We host top elec­tions talks at Nadi

Fi­jian Elec­tions Of­fice hosts meet

Fiji Sun - - Front Page - Words and Photo: Li­tia Tiko­mailepanoni

A proud mo­ment for At­tor­ney-Gen­eral and Min­is­ter Re­spon­si­ble for Elec­tions Aiyaz Sayed-Khaiyum and Su­per­vi­sor of Elec­tions Mo­hammed Sa­neem last night in Nadi. It came as Fiji be­gan host­ing the first col­lab­o­ra­tive meet­ing between the Com­mon­wealth Elec­toral Net­work and the Pa­cific Is­lands, Aus­tralia and New Zealand Elec­toral Ad­min­is­tra­tors (PIANZEA)Net­work to dis­cuss prin­ci­ples of elec­toral in­tegrity in the Pa­cific. The joint meet­ing in­cludes se­nior rep­re­sen­ta­tives from 18 Pa­cific Elec­tion Man­age­ment Bod­ies and is hosted by the Fi­jian Elec­tions Of­fice. Ob­servers from seven in­ter­na­tional and re­gional or­gan­i­sa­tions are also at­tend­ing. At the open­ing at the Westin De­na­rau Is­land Re­sort & Spa last night are (from left): Mr Sa­neem, Com­mon­wealth Elec­toral Net­work chair Is­sack Has­san, and Mr Sayed-Khaiyum.

At­tor­ney-Gen­eral and Min­is­ter Re­spon­si­ble for Elec­tions Aiyaz Sayed-Khaiyum said the cred­i­bil­ity of the 2014 Gen­eral Elec­tions was highly le­git­i­mate in that only 0.7 per cent of to­tal votes were in­valid. Mr Sayed-Khaiyum made the com­ments dur­ing the open­ing of the Pa­cific Elec­toral Net­works Meet­ing at the Westin De­na­rau Is­land Re­sort and Spa last night. He com­pared this to the 2006 Gen­eral Elec­tion where the in­valid votes to­talled 9.2 per cent of the to­tal votes. The meet­ing is be­ing hosted by the Fi­jian Elec­tions Of­fice in col­lab­o­ra­tion with the Com­mon­wealth Sec­re­tariat and the Pa­cific Is­lands, Aus­tralia and New Zealand Elec­toral Ad­min­is­tra­tors ( PIANZEA) Net­work. Mr Sayed-Khaiyum said all this stemmed from the ap­point­ment of cred­i­ble peo­ple to po­si­tions within the elec­toral body.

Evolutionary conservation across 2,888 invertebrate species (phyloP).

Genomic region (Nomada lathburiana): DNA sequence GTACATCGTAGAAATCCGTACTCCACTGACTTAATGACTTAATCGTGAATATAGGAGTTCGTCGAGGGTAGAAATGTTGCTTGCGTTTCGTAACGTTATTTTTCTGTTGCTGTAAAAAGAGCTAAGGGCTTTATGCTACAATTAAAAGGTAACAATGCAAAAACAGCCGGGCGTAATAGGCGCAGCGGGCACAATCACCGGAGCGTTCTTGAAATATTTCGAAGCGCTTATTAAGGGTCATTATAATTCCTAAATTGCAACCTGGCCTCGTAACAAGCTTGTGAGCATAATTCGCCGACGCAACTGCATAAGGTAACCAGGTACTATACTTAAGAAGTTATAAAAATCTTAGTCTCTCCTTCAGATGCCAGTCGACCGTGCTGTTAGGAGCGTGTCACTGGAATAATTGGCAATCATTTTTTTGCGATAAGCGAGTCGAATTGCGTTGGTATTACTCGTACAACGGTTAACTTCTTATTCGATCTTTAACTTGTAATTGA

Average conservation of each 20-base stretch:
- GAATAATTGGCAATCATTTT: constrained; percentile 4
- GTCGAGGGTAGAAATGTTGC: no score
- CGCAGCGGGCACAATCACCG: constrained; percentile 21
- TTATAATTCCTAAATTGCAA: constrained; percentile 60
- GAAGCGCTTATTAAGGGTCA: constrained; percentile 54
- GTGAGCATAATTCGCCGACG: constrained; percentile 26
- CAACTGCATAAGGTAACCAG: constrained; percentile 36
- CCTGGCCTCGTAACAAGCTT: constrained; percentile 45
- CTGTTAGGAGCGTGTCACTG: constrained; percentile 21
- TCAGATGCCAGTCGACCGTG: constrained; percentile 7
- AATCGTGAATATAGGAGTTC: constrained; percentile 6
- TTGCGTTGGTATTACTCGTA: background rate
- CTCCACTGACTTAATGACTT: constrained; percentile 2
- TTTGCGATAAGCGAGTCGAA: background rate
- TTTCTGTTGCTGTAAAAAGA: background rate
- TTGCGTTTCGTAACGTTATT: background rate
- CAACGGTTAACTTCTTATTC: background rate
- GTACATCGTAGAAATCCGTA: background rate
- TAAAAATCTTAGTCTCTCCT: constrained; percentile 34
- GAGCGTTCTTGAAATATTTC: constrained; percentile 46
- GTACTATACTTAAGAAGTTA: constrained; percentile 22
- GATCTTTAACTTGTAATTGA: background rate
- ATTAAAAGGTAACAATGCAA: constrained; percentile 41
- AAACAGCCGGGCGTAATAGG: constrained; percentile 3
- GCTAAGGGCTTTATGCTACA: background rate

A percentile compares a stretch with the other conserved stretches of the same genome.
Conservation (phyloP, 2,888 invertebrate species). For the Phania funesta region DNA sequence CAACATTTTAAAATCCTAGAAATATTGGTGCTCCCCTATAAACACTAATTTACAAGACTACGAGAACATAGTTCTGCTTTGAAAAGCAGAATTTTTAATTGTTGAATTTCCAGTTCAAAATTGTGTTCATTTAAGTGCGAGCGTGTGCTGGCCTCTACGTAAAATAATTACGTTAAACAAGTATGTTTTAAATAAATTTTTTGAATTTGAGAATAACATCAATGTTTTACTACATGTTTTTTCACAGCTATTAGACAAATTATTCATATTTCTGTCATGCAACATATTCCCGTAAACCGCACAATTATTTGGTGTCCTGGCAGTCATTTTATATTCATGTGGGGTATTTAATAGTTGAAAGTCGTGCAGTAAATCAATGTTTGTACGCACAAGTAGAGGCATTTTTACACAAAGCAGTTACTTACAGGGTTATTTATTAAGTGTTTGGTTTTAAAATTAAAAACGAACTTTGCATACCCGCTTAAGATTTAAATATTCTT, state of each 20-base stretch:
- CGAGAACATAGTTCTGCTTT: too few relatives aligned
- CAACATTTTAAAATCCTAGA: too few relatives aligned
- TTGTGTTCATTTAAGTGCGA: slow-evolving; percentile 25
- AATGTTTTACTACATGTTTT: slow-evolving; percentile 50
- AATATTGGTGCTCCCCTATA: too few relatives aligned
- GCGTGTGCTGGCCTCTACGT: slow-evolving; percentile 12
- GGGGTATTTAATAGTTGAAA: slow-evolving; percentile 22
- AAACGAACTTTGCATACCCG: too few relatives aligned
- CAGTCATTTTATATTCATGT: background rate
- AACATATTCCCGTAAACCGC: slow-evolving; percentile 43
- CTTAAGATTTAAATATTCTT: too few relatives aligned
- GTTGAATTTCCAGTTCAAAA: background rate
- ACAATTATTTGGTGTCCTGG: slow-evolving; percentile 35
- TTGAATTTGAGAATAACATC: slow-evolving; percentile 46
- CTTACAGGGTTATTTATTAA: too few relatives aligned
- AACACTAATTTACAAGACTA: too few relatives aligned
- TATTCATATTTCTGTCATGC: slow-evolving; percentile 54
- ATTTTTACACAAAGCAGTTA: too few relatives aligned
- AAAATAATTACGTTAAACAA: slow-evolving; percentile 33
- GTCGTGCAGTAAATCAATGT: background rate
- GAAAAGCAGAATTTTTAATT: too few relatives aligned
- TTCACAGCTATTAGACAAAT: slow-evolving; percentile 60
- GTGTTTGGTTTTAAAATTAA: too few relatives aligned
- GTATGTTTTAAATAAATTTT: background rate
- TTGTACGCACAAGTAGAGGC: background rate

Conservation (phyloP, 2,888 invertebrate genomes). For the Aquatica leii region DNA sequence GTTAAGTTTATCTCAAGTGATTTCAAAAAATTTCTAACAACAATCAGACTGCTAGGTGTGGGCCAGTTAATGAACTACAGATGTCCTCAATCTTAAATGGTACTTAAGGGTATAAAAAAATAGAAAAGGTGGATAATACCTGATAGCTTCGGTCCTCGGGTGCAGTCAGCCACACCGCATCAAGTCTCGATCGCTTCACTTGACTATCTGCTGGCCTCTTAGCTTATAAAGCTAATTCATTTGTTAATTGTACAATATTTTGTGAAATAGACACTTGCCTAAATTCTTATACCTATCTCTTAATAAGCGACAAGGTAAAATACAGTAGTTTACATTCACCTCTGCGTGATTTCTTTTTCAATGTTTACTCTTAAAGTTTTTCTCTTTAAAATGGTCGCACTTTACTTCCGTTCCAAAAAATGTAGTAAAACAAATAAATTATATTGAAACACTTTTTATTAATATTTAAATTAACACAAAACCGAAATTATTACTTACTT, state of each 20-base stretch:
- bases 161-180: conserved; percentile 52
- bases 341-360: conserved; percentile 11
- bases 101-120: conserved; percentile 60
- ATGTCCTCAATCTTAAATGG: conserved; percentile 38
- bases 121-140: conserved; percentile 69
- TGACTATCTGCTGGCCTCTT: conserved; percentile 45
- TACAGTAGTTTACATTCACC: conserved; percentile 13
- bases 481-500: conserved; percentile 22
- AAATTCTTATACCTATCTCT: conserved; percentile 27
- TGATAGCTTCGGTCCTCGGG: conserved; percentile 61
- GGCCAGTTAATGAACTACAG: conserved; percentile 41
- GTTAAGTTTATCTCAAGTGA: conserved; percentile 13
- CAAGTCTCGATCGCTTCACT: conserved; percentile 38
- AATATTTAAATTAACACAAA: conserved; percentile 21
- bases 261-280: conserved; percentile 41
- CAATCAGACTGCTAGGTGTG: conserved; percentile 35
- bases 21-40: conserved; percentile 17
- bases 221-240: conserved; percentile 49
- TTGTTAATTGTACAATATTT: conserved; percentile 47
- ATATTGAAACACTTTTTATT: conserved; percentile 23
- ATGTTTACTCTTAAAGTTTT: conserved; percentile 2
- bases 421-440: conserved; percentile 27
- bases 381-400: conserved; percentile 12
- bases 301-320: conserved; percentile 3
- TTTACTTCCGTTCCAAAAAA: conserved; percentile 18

“It is im­por­tant that ca­pac­i­ties were built within elec­toral man­age­ment boards,” he said.

“All elec­tions of­fices must have in­tegrity.”

He said pre­vi­ously, the elec­tions of­fice was small and be­came dys- func­tional af­ter elec­tions. “They were then given fresh oxy­gen just be­fore elec­tions and then a cou­ple of thou­sands of peo­ple started work­ing and then they dis­ap­peared af­ter the elec­tions,” Mr Sayed-Khaiyum said. “Now we have a per­ma­nent Su­per­vi­sor of Elec­tions and about 50 staff work­ing full­time, whether there is elec­tions or not. “We need to build ca­pac­ity in the elec­tions.” Mr Sayed-Khaiyum said many coun­tries ap­pointed of­fi­cials for the elec­tions of­fice through cor­rup­tion or non-merit base.

“It is im­por­tant that for the elec­tions of­fice to have that cred­i­bil­ity amongst the vot­ers, the peo­ple who con­duct it must be ap­pointed on merit.”

The di­rec­tor of the Po­lit­i­cal Divi­sion of the Com­mon­wealth Sec­re­tariat Si­mon Gim­son said the meet­ing demon­strated the high pri­or­ity the Com­mon­wealth and its mem­ber states placed in con­tin­u­ally rais­ing elec­toral stan­dards and the in­tegrity of elec­tions.

Photo: Li­tia Tiko­mailepanoni

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